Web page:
Wednesday, April 08, 2009
Dori Stories by Dori Seda and others
I went in search of Dori’s work about one second after seeing this picture on Mary Fleener’s convention blog. When I saw her gap-toothed smile and wild eyes, I just had to know more. From the gushing remembrances of her by friends and colleagues that fill this book, I gather that she tended to have that effect on people.
This is more than a collection of Seda’s comics, it is a memorial to the woman she was and a patch for the giant hole she left in her friends’ lives when she died. The essays, personal photos and memorial comics dedicated to her, bring so much background and depth to Seda’s story that when you finally get to her comics there is a weight and sadness that she never intended.
Like her much more famous male antecedents in the alternative comics world, Seda’s comics are sex n drugs-filled, a bit cartoony and portray a world long-gone where making comics could actually allow a hedonist to scrape by. Her art is lush, heavy on the blacks and quite detailed. Her auto bio comics are filled with filthy living, sloppy sex and being poor. Persona and personality are almost inextricable here, but in her stories about her dog Tona, Seda’s capacity for love and affection (mentioned in some of her friends’ writing about her) shines through all the fishnets and leather. Her fictional work is sex-filled as well, with a bit of horror thrown in. Also included are a few picture stories from Weirdo magazine where Dori plays vixen with other cartoon greats in “Foto Funnies” stories such as “Slaves of the Comic Book Factory” and “Girls Turned Into Vibrator Zombies”; everyone really looks like they are having fun, especially Dori, despite all we learn about Seda’s health problems and wild self-disregard. Was her look being exploited? Yes. Did she seem to care? Not really.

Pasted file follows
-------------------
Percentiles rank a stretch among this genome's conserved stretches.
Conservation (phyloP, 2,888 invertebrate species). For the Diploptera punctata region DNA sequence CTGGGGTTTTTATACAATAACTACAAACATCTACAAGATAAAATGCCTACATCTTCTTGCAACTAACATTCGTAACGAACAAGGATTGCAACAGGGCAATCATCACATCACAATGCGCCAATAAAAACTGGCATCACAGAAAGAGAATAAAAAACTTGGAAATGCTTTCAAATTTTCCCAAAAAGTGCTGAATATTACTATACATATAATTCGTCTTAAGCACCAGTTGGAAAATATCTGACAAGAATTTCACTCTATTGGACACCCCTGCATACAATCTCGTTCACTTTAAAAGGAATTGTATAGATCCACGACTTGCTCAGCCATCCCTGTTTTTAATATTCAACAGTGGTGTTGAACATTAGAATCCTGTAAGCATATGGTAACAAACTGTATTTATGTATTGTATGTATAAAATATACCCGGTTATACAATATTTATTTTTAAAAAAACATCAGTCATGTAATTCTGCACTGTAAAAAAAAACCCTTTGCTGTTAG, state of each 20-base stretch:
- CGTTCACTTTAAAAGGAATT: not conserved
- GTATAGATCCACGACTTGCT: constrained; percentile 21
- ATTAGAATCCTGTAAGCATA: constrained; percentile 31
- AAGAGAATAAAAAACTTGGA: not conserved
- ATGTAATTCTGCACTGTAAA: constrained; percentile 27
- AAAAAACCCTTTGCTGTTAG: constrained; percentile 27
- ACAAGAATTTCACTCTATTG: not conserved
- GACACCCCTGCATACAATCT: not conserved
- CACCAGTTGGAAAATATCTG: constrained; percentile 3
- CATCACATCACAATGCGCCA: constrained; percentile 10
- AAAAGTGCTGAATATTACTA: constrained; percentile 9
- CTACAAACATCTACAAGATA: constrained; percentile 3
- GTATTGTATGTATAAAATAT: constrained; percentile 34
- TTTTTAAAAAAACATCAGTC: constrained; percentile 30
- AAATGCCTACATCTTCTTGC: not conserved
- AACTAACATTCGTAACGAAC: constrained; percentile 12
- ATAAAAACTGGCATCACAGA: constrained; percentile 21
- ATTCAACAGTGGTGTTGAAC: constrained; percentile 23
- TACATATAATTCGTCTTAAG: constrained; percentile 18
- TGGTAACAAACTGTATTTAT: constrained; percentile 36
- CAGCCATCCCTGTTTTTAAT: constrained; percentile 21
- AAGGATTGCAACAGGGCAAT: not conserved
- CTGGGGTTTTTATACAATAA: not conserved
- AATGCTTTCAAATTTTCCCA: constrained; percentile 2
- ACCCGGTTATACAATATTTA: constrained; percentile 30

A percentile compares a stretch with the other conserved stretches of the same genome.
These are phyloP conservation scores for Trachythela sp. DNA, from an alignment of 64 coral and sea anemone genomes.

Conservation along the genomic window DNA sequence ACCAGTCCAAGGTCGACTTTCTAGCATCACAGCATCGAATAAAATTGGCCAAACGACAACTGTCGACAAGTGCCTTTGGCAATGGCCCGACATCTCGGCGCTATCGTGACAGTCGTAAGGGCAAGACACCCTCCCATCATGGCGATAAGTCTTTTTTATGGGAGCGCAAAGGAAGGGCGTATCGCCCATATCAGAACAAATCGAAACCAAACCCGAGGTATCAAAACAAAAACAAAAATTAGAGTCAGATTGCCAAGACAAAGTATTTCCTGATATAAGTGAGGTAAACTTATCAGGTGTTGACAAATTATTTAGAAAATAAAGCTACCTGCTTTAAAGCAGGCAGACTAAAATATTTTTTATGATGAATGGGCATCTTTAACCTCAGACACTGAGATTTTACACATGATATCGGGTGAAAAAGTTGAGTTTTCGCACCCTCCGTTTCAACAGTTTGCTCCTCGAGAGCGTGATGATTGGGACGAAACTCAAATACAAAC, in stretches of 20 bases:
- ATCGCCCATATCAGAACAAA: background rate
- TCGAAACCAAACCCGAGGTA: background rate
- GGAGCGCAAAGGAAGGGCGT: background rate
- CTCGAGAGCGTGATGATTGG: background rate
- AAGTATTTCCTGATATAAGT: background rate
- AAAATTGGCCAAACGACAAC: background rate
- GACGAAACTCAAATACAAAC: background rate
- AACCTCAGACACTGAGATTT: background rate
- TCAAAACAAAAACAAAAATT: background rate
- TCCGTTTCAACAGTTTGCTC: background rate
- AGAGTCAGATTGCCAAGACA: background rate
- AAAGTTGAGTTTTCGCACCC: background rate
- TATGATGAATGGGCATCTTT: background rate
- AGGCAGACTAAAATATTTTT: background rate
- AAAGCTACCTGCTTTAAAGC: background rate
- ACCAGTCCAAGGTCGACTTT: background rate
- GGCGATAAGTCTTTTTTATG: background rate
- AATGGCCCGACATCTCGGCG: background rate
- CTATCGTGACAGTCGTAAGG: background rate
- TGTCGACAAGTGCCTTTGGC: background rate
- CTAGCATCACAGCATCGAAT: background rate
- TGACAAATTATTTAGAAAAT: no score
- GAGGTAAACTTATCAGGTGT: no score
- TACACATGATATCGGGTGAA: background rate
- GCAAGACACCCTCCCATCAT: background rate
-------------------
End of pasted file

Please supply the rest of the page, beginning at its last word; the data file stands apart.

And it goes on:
The final comic in the book is by Leslie Sternbergh and chronicles a meeting with Seda’s willfully hindering mother to sort out Dori’s legacy. Sternbergh’s detailed drawing blurs a bit gray in this sad and frustrating story. The haze is appropriate—the only things that become clear in this comic is how Seda got her famous smile and where she picked up smoking. Sigh, parents. “Dori was ours,” said Olga. “Dori was Dori’s,” said Leslie (and the reader). Dori’s perspective on her family’s attitude towards her life, told with a light, tongue-in-cheek touch, can be found in the story “How My Family Encouraged me to Become an Artist.” You get the feeling that her mother’s refusal to allow her work to be printed after her death would almost have been enough to force Seda to burst from the grave and freak everybody out all over again.
Dori’s work simply left me wanting more. I wonder what her place would have been in the comics-drenched world of today. That’s the thing about early death; it robs the world of a proper ending. This book is “the Complete Dori Seda,” and it's just not enough.